1. Cloth napkins
I made the switch to cloth napkins last year and have never looked back. I started with a dozen cloth napkins my husband and I received found at a garage sale, but have added to my stash over the years. (The frugal side of me loves finding cloth napkins at bargain prices.) I love that they wear well – they’re sturdy for dabbing food off of faces or wiping off sticky hands. And after they’re washed and dried, they look like new.
2. Dish cloths
I’ve always used kitchen towels, but within the past couple years I’ve started using dish cloths, too. My mom had influenced me to stick with disposable scrubbers and sponges, but after being disgusted at the thought of germs, I bought a pack of dish cloths. I love using them. It’s so easy to wash a sink full of dishes with them, clean up messy counter tops and tables, then stick them in a load of laundry so they can be reused.
I’ve noticed a paper towel commercial has tried to discredit dish cloths by claiming they’re covered in germs– that would be true if they were reused and rarely washed. Just be sure to wash and dry them after each batch of dishes, and you’ll have a clean, cheap, and reusable solution.
3. Reusable glass containers
After investing in a couple sets of reusable glass containers, plus lots of leftover canning jars, I’ve virtually eliminated using plastic wrap or aluminum foil. I used to depend on the disposable containers to cover leftovers. Originally I bought the glass containers so I could throw away every plastic container in my kitchen in an attempt to get BPA out of my home.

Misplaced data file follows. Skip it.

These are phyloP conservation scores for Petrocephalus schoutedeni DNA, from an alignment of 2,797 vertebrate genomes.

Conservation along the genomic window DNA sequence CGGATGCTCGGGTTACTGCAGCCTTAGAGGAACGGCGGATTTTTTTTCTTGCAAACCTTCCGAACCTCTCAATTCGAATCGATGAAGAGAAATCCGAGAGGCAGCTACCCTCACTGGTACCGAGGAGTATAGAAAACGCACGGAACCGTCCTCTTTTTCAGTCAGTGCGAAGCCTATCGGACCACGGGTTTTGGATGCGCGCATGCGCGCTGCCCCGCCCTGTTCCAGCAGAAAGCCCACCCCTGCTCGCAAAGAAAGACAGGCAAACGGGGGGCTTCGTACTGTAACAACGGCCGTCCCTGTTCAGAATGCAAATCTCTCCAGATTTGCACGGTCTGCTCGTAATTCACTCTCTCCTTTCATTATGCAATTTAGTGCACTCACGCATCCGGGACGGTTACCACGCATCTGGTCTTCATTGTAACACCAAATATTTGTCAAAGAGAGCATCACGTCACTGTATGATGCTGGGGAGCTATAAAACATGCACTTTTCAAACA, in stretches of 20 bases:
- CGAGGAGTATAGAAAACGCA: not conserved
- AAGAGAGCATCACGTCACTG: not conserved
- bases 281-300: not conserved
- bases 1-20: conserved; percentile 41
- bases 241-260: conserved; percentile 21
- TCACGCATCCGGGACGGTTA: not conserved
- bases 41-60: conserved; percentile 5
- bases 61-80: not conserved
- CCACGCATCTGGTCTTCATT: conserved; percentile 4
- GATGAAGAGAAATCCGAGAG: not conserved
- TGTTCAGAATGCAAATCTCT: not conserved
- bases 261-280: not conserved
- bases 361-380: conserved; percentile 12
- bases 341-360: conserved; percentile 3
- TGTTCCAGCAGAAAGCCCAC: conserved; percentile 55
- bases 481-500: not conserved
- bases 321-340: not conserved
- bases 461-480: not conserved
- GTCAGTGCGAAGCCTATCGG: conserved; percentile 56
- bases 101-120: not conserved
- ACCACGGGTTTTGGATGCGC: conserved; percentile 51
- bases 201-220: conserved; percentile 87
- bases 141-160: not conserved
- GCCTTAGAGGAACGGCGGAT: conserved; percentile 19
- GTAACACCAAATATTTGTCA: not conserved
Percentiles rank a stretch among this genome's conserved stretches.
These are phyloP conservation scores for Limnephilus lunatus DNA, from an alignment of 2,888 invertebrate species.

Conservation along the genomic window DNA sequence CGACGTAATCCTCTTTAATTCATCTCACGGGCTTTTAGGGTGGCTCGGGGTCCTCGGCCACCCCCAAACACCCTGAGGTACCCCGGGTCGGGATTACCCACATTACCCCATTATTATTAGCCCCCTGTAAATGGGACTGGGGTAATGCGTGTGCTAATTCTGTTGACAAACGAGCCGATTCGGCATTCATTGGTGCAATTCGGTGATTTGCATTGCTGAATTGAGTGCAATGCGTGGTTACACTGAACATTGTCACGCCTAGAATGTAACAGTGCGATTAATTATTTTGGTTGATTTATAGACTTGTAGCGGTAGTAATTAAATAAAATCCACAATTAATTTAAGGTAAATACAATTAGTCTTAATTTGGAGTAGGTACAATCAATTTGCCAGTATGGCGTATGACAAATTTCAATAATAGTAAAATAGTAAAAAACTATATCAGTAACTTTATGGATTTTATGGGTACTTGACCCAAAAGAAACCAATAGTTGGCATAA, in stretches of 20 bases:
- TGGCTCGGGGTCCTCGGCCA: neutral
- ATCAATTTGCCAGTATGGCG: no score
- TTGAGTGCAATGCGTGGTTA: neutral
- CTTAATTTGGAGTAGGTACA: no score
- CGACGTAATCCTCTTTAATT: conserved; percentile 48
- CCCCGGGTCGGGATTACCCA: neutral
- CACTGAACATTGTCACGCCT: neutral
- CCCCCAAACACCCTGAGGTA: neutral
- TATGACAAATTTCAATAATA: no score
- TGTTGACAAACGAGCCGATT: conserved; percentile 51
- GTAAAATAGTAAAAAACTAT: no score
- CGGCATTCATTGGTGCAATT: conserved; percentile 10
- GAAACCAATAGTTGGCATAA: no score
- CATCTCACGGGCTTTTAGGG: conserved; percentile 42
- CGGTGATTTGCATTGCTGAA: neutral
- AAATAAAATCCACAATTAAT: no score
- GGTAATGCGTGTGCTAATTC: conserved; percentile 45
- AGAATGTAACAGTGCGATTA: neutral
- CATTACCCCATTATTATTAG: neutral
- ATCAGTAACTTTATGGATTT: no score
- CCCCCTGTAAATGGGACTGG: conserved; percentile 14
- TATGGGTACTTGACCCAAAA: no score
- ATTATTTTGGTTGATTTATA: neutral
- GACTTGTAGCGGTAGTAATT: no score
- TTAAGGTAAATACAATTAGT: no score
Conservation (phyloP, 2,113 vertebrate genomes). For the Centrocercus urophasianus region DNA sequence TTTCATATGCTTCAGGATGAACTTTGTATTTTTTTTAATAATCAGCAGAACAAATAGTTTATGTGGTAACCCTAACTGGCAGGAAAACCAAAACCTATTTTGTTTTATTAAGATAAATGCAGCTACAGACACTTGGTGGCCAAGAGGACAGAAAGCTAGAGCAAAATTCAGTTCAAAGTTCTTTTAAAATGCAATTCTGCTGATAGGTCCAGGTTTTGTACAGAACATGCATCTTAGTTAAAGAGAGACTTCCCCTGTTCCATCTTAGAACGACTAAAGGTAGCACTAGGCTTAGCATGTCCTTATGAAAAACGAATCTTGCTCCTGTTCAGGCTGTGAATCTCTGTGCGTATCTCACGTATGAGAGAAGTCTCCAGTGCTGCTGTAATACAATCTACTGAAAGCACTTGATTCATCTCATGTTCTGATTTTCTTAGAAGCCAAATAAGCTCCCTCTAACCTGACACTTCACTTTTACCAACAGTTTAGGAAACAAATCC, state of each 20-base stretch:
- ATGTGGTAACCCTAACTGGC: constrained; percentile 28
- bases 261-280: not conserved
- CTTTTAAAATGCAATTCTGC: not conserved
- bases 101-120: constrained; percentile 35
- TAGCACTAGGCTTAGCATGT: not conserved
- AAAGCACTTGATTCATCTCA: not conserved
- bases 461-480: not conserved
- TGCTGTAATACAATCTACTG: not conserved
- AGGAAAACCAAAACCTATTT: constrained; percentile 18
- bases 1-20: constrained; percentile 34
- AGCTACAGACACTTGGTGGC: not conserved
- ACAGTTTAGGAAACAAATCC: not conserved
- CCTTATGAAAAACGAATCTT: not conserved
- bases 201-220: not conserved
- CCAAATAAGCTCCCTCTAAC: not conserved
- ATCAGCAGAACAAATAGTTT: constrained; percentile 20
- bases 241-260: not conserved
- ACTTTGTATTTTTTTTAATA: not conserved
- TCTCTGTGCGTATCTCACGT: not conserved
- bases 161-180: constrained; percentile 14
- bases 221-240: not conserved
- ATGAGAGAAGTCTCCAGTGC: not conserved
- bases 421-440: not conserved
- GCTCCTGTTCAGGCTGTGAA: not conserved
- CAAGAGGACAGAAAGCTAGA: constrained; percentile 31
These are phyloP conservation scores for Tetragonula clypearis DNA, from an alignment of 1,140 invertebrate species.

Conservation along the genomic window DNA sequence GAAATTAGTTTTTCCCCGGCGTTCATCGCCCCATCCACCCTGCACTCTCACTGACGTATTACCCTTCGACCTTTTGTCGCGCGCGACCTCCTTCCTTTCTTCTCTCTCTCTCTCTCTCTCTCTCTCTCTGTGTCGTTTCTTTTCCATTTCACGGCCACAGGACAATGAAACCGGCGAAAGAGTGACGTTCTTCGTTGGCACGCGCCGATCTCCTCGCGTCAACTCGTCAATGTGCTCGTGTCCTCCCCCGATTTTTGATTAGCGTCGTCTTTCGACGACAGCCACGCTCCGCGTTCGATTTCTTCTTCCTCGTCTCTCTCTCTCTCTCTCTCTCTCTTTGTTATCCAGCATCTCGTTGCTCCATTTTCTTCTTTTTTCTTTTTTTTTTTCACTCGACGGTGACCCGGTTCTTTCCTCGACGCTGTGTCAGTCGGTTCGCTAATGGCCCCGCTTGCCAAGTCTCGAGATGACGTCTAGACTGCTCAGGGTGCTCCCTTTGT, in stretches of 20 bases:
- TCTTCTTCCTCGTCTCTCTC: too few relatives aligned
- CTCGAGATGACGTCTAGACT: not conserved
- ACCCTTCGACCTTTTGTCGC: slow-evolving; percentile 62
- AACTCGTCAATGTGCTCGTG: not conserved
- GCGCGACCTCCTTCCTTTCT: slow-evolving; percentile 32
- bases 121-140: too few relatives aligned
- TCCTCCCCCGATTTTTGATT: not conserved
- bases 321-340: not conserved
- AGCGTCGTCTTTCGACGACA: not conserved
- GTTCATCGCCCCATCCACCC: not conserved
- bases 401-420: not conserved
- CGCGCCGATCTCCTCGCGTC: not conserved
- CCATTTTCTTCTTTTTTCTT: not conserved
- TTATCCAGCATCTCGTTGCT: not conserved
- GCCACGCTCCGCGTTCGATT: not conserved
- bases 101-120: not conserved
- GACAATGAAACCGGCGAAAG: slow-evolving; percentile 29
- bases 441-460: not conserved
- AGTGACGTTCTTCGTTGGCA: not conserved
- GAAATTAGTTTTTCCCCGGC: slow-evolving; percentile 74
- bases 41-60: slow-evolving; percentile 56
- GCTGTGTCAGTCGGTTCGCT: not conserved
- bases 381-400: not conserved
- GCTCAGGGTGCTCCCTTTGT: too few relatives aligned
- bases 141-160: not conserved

Now that I’m exclusively using glass containers, I also save glass food jars and bottles. The shapes and sizes can be a little odd, but they’re free. And I’ve found they’re perfect for storing homemade dressings, soups, and sauces.
4. Cloth diapers
My children were not cloth diapered but I sure wish I had. We would have saved SOOO much money. With all of the different varieties of cloth diapers that are available, many really are as easy to use as disposable diapers. Surprisingly, the laundering process isn’t disgusting. (I promise) The environmental benefits are huge – you’re not adding tons of diapers to landfills.
For generations, people wiped drippy noses with handkerchiefs – I knew I needed to try, too. During cold and flu season my family still uses paper tissues if we’re frequently blowing our stuffy noses. But for sniffles or a good cry, I love using handkerchiefs because they’re so gentle. And I adore my late grandmother’s hankies, because they’re so pretty and vintage looking.
What ways have you reduced paper and plastic use in your home?
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